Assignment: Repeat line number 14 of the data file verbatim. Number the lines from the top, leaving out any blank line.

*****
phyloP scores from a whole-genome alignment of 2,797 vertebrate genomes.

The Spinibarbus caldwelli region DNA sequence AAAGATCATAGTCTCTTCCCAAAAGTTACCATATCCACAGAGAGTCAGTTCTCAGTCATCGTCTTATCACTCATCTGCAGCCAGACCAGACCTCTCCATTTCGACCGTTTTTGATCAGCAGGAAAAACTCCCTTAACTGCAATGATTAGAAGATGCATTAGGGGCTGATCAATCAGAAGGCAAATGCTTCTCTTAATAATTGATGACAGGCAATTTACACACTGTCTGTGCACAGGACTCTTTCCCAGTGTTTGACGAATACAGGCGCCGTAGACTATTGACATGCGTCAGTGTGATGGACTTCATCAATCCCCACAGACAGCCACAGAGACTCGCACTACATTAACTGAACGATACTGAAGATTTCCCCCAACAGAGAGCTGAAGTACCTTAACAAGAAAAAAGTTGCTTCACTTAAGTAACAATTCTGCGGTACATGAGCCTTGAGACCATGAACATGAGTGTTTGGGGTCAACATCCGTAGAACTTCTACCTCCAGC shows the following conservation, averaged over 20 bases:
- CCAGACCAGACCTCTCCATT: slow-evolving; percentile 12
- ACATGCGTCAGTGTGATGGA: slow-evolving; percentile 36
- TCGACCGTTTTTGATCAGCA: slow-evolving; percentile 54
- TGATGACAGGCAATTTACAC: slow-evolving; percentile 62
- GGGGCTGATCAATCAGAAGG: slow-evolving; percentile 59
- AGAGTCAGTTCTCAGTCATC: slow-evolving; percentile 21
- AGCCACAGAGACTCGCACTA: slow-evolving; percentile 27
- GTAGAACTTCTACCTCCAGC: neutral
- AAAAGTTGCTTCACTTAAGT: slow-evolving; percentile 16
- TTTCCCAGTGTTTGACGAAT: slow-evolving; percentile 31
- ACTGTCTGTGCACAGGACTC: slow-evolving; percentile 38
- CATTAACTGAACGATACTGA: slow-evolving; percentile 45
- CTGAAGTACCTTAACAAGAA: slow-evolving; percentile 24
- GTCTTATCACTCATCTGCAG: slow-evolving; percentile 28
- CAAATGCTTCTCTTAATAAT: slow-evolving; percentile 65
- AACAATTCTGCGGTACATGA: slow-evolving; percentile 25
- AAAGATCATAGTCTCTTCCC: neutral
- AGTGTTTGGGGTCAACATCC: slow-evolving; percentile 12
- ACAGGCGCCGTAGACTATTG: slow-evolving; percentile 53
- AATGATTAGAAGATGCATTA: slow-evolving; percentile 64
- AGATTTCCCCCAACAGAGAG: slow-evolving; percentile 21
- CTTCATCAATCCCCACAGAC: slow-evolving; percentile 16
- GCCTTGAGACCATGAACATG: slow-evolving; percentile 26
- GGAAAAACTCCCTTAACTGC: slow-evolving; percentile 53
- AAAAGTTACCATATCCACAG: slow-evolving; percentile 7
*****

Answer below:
- CATTAACTGAACGATACTGA: slow-evolving; percentile 45